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A SOJOURNER’S VIEW: If you build a good library, crowds will not be far away! 

27mindaviews sojourners

DAVAO CITY (MindaNews / 04 September) — The City Government of Davao City has recently offered its citizenry a long-delayed gift, namely constructing a fabulous five-storey City Library and Information Center (DCLIC)!

Located in the very heart of this urban center along 203 C. Bangoy (in front of the Aboitiz headquarters), it is accessible from various parts of the city (although Bangoy St. being a one-way street, one can only enter from the north).

From its website, we are informed that Davao City Library and Information Center envisions itself “to be an excellent public library promoting literacy and fostering lifelong learning towards producing a more inspired, empowered and connected diverse community.”

Its mission is to be committed to “support the literacy program of the City Government and the National Library of the Philippines through innovative programs and services and its main goal is to make library services responsive to the needs of the 21st century clients and provide innovative library programs that will serve the Davao City community.”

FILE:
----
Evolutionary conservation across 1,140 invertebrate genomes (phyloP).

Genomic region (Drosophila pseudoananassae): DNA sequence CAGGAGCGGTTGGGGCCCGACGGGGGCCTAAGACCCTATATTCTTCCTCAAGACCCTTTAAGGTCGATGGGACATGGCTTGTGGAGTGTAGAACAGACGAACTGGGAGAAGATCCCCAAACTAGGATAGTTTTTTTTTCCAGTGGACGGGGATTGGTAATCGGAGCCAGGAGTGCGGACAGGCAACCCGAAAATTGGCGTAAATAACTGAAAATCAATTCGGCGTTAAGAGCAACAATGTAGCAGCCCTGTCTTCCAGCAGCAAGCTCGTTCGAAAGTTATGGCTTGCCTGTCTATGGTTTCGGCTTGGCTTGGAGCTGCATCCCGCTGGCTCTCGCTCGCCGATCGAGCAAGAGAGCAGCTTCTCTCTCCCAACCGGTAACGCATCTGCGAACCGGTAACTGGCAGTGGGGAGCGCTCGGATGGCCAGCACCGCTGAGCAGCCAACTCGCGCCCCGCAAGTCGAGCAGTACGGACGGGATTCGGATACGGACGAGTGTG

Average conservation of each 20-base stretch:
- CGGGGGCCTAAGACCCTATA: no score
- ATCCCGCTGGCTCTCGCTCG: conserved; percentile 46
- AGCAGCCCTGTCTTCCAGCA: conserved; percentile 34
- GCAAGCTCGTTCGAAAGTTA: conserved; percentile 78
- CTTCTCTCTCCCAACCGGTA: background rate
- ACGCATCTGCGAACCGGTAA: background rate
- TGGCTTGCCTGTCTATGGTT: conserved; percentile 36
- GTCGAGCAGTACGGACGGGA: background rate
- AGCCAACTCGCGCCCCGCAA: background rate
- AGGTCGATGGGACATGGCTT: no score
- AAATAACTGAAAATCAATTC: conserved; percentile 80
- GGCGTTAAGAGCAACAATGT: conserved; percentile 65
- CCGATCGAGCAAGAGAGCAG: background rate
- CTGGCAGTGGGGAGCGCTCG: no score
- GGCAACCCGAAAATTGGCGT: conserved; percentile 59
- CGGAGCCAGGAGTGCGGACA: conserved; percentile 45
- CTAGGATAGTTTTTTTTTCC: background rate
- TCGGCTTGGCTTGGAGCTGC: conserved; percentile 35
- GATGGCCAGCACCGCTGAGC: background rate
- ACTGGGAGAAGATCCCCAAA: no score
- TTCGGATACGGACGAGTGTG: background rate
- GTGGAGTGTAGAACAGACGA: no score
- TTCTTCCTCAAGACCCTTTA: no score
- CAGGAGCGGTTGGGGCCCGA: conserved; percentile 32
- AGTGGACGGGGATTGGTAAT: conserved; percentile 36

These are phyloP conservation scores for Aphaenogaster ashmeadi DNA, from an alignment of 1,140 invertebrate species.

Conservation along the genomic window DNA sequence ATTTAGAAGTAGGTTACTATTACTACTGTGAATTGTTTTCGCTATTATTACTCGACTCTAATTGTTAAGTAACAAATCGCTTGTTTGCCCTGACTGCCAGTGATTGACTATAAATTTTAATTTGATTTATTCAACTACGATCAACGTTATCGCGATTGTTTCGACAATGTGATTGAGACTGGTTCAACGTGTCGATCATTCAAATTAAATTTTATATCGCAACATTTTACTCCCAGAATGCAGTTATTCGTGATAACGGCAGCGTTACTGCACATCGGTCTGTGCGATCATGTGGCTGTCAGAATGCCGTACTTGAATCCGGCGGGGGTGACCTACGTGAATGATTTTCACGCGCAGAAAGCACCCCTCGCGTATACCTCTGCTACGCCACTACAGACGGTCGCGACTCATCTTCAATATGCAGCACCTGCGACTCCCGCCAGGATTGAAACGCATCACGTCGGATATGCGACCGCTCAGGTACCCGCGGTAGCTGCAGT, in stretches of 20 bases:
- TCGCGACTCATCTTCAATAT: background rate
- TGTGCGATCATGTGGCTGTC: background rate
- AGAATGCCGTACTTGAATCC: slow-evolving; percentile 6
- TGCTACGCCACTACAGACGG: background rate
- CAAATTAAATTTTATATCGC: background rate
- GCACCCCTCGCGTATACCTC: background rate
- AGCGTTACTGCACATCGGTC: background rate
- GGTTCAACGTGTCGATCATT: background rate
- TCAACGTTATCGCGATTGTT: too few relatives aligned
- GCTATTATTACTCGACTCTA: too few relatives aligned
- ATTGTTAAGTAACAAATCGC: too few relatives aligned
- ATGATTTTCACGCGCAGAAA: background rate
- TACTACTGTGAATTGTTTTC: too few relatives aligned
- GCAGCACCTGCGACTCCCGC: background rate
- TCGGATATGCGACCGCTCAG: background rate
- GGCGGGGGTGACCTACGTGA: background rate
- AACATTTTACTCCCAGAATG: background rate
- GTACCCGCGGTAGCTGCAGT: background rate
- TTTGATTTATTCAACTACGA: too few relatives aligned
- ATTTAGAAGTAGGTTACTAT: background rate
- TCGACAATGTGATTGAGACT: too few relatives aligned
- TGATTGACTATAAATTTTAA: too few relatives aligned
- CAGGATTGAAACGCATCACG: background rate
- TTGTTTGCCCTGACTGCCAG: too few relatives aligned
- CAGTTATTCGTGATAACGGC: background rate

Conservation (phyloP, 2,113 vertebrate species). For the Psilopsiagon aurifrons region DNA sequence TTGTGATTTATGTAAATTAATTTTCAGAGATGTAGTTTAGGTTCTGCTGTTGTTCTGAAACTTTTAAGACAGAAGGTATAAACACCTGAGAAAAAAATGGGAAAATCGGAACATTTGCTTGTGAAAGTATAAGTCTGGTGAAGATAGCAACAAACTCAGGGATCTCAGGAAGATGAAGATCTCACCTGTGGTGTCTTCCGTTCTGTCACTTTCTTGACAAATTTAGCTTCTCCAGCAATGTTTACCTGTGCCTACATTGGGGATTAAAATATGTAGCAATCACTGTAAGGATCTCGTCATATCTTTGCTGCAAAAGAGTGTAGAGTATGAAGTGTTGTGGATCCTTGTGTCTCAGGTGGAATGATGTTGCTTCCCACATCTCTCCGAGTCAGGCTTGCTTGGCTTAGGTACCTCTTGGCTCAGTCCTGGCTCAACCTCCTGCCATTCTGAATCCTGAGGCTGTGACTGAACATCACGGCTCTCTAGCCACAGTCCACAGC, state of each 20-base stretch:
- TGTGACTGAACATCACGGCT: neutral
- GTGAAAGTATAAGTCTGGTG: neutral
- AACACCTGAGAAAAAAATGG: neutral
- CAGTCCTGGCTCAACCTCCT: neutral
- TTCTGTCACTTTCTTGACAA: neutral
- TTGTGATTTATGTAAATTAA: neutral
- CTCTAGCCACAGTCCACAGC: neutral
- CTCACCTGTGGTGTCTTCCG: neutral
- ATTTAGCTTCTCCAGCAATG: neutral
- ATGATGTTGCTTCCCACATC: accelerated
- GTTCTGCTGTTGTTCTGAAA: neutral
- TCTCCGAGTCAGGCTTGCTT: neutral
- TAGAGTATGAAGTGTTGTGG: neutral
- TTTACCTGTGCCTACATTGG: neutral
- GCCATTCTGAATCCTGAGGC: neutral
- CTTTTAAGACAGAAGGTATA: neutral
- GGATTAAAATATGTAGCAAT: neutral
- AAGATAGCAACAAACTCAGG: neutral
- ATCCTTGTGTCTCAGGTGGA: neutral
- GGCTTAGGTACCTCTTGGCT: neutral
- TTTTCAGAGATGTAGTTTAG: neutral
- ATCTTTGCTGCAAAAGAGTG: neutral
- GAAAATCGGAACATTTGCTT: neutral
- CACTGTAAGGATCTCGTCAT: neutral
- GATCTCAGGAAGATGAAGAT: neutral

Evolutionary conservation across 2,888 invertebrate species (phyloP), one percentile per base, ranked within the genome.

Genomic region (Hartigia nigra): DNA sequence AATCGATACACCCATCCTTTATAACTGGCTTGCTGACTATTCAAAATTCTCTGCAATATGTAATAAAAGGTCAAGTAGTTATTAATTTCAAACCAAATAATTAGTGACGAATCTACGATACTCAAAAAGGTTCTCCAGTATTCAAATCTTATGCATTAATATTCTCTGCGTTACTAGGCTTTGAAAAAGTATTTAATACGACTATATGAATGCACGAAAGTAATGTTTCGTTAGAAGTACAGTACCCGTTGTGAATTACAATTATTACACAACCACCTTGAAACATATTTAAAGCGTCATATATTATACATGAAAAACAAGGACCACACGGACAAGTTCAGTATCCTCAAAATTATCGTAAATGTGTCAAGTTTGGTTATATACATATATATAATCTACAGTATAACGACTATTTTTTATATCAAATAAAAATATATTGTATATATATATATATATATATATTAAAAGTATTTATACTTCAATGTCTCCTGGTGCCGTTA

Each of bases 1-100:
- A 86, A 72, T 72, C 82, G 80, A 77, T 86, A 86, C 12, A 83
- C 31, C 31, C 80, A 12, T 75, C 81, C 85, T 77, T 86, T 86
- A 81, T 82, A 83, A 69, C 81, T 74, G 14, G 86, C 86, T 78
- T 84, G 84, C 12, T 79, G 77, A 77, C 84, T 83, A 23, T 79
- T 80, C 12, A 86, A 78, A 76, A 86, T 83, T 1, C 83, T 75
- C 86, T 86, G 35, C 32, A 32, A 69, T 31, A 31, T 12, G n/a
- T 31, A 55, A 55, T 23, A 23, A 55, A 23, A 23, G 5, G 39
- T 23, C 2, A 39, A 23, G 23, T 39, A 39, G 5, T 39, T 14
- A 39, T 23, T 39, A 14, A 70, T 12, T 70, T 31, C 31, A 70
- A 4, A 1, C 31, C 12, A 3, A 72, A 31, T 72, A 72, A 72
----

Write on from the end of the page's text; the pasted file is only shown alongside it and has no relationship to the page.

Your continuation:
This library’s history goes back to even before WWII. Way back when it was founded in 1938, it was housed in a private building along Magallanes Street. Its collection of books, furniture and equipment improved when the USIS Library donated all these to the City Library when it got closed in 1957. It was only in 1965, when the City Council established the City Library as a separate office of the City Government of Davao and provided a budget to hire personnel. Years later, in 1997, the City Library was transferred to a more client-friendly set-up and more functional facilities conducive for study and learning at the 3rd floor of the Sangguniang Panlungsod Building. On July 15 this year, it finally was given its proper home.

Towards fulfilling its role to provide for the general public’s education and literacy, this Center provides countless resources, such as educational materials, scientific publications, and are available on face-to-face basis. However, efforts are being made to integrate e-learning to its services. It has set itself a rather ambitious task, namely, “to promote the intellectual well-being of the people; elevate the literacy level of Davaoeños to the end that illiteracy is eradicated and recognize the vital role of knowledge and information of the locale.” One can only hope the staff are provided enough support to reach this end in the next decades.

Photo from the website of the Davao City Library and Information Center